It could not be determined whether aggregation was an important ice particle growth process, since model simulations using both high and low aggregation efficiencies yielded similar agreement with field data.

The model described is fundamentally analytical and is computationally efficient. It may be used in large-scale models and may be useful in describing cloud-radiative interactions.

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David L. Mitchell

Abstract

Based on the stochastic collection equation, height- and time-dependent snow growth models were developed for unrimed stratiform snowfall. Moment conservation equations were parameterized and solved by constraining the size distribution to be of the form N(D)dD = N 0 exp(−&lambdaD)dD, yielding expressions for the slope parameter, λ, and the y-intercept parameters, N O, as functions of height or time. The processes of vapor deposition and aggregation were treated analytically without neglecting changes in ice crystal habits, while the ice particle breakup process was dealt with empirically.

The models were compared against vertical profiles of snow-size spectra, obtained from aircraft measurements, for three case studies. The predicted spectra are in good agreement with the observed evolution of snow-size spectra in all three cases, indicating the proposed scheme for ice particle aggregation was successful. The temperature dependence of aggregation was assumed to result from differences in ice crystal habit. Using data from an earlier study, the aggregation efficiency between two levels in a cloud was calculated. Finally, other height-dependent, steady-state snowfall models in the literature were compared against spectra from one of the above case studies. The agreement between the predicted and observed spectra regarding these models was less favorable than was obtained from the models presented here.

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David L. Mitchell

Abstract

It was found that the anomalous diffraction approximation (ADA) could be made to approximate Mie theory for absorption and extinction in water clouds by parameterizing the missing physics: 1) internal reflection/refraction, 2) photon tunneling, and 3) edge diffraction. Tunneling here refers to processes by which tangential or grazing photons beyond the physical cross section of a spherical particle may be absorbed. Contributions of the above processes to extinction and/or absorption were approximated in terms of particle size, index of refraction, and wavelength. It was found that tunneling can explain most of the difference between ADA and Mie theory for water clouds in the thermal IR.

The modified ADA yielded analytical expressions for the absorption and extinction efficiencies, Q abs and Q ext, which were integrated over a gamma size distribution to yield expressions for the absorption and extinction coefficients, β abs and β ext. These coefficients were expressed in terms of the three gamma distribution parameters, which were related to measured properties of the size distribution: liquid water content, mean, and mass-median diameter. Errors relative to Mie theory for β abs and β ext were generally ⩽10% for the effective radius range in water clouds of 5–30 μm, for any wavelength in the solar or terrestrial spectrum. For broadband emissivities and absorptivities regarding terrestrial and solar radiation, the errors were less than 1.2% and 4%, respectively. The modified ADA dramatically reduces computation times relative to Mie theory while yielding reasonably accurate results.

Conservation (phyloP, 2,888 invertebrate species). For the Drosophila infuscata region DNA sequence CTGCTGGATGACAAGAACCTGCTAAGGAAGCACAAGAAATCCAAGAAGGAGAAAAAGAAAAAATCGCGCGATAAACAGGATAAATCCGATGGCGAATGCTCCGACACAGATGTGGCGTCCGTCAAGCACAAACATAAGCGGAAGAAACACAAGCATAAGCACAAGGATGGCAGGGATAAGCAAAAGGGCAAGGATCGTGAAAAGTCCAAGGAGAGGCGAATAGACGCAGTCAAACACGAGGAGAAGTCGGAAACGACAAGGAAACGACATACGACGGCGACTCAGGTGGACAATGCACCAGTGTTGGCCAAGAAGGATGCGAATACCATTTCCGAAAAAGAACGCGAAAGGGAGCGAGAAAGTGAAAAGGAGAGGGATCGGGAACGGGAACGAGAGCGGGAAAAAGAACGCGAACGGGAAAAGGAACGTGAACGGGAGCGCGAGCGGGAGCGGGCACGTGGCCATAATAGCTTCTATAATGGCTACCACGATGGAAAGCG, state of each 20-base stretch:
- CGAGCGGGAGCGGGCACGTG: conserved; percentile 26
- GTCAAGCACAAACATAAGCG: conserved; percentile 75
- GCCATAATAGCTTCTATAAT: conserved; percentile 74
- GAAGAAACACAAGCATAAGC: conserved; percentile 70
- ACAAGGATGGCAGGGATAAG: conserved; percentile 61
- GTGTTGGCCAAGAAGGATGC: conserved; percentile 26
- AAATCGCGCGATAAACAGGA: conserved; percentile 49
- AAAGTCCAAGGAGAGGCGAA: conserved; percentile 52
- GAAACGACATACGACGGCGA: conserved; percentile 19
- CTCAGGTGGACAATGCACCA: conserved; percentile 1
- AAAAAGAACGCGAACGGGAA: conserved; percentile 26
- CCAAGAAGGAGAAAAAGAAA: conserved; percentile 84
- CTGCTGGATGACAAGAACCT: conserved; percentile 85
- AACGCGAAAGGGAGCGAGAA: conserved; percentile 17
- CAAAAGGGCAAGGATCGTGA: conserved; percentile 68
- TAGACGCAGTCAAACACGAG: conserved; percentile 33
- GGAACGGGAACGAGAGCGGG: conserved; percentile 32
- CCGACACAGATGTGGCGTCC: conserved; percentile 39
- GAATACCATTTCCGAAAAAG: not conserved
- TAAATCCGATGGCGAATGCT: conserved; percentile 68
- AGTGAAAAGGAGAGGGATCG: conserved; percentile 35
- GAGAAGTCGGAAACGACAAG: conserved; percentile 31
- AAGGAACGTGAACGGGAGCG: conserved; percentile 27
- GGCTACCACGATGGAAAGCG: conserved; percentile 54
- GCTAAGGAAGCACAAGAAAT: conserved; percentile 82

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David L. Mitchell

Abstract

Although the use of an effective radius for radiation transfer calculations in water clouds has been common for many years, the export of this concept to ice clouds has been fraught with uncertainty, due to the nonspherical shapes of ice particles. More recently, a consensus appears to be building that a general definition of effective diameter D eff should involve the ratio of the size distribution volume (at bulk density) to projected area. This work further endorses this concept, describes its physical basis in terms of an effective photon path, and demonstrates the equivalency of a derived D eff definition for both water and ice clouds. Effective photon path is the unifying underlying principle behind this universal definition of D eff.

Simple equations are formulated in terms of D eff, wavelength, and refractive index, giving monochromatic coefficients for absorption and extinction, β abs and β ext, throughout the geometric optics, Mie, and Rayleigh regimes. These expressions are tested against Mie theory, showing the limitations of the use of D eff as well as its usefulness.